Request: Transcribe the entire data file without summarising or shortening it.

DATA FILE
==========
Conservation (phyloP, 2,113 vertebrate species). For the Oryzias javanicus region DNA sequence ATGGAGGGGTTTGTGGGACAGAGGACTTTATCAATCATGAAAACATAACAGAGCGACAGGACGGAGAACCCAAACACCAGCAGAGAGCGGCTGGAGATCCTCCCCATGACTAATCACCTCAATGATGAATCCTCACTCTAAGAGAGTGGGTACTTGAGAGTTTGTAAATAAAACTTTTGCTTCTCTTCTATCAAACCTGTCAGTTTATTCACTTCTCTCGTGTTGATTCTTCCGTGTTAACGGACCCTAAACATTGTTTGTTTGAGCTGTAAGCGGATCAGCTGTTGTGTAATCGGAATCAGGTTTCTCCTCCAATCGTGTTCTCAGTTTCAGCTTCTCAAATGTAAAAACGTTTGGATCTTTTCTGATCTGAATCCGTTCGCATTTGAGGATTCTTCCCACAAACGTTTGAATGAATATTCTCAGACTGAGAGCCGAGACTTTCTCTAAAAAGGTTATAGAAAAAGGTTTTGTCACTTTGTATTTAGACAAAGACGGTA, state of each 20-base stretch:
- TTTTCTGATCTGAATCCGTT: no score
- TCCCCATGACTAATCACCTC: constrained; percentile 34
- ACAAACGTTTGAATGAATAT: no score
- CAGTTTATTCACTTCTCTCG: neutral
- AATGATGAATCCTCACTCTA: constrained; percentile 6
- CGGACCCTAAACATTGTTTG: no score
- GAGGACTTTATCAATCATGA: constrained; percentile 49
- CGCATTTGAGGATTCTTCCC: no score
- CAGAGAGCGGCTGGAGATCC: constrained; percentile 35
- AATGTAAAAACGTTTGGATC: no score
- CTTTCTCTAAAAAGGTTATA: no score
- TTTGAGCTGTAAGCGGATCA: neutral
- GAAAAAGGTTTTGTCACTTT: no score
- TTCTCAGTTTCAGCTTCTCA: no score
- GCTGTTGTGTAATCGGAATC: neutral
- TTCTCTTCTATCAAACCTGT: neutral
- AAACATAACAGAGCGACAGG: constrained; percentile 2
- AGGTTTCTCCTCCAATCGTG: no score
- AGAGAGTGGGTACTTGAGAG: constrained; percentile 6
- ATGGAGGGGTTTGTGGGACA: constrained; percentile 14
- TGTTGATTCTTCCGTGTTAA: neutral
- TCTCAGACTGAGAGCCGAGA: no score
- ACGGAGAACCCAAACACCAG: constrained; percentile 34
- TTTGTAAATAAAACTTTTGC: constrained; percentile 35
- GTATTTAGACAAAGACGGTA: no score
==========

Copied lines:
Conservation (phyloP, 2,113 vertebrate species). For the Oryzias javanicus region DNA sequence ATGGAGGGGTTTGTGGGACAGAGGACTTTATCAATCATGAAAACATAACAGAGCGACAGGACGGAGAACCCAAACACCAGCAGAGAGCGGCTGGAGATCCTCCCCATGACTAATCACCTCAATGATGAATCCTCACTCTAAGAGAGTGGGTACTTGAGAGTTTGTAAATAAAACTTTTGCTTCTCTTCTATCAAACCTGTCAGTTTATTCACTTCTCTCGTGTTGATTCTTCCGTGTTAACGGACCCTAAACATTGTTTGTTTGAGCTGTAAGCGGATCAGCTGTTGTGTAATCGGAATCAGGTTTCTCCTCCAATCGTGTTCTCAGTTTCAGCTTCTCAAATGTAAAAACGTTTGGATCTTTTCTGATCTGAATCCGTTCGCATTTGAGGATTCTTCCCACAAACGTTTGAATGAATATTCTCAGACTGAGAGCCGAGACTTTCTCTAAAAAGGTTATAGAAAAAGGTTTTGTCACTTTGTATTTAGACAAAGACGGTA, state of each 20-base stretch:
- TTTTCTGATCTGAATCCGTT: no score
- TCCCCATGACTAATCACCTC: constrained; percentile 34
- ACAAACGTTTGAATGAATAT: no score
- CAGTTTATTCACTTCTCTCG: neutral
- AATGATGAATCCTCACTCTA: constrained; percentile 6
- CGGACCCTAAACATTGTTTG: no score
- GAGGACTTTATCAATCATGA: constrained; percentile 49
- CGCATTTGAGGATTCTTCCC: no score
- CAGAGAGCGGCTGGAGATCC: constrained; percentile 35
- AATGTAAAAACGTTTGGATC: no score
- CTTTCTCTAAAAAGGTTATA: no score
- TTTGAGCTGTAAGCGGATCA: neutral
- GAAAAAGGTTTTGTCACTTT: no score
- TTCTCAGTTTCAGCTTCTCA: no score
- GCTGTTGTGTAATCGGAATC: neutral
- TTCTCTTCTATCAAACCTGT: neutral
- AAACATAACAGAGCGACAGG: constrained; percentile 2
- AGGTTTCTCCTCCAATCGTG: no score
- AGAGAGTGGGTACTTGAGAG: constrained; percentile 6
- ATGGAGGGGTTTGTGGGACA: constrained; percentile 14
- TGTTGATTCTTCCGTGTTAA: neutral
- TCTCAGACTGAGAGCCGAGA: no score
- ACGGAGAACCCAAACACCAG: constrained; percentile 34
- TTTGTAAATAAAACTTTTGC: constrained; percentile 35
- GTATTTAGACAAAGACGGTA: no score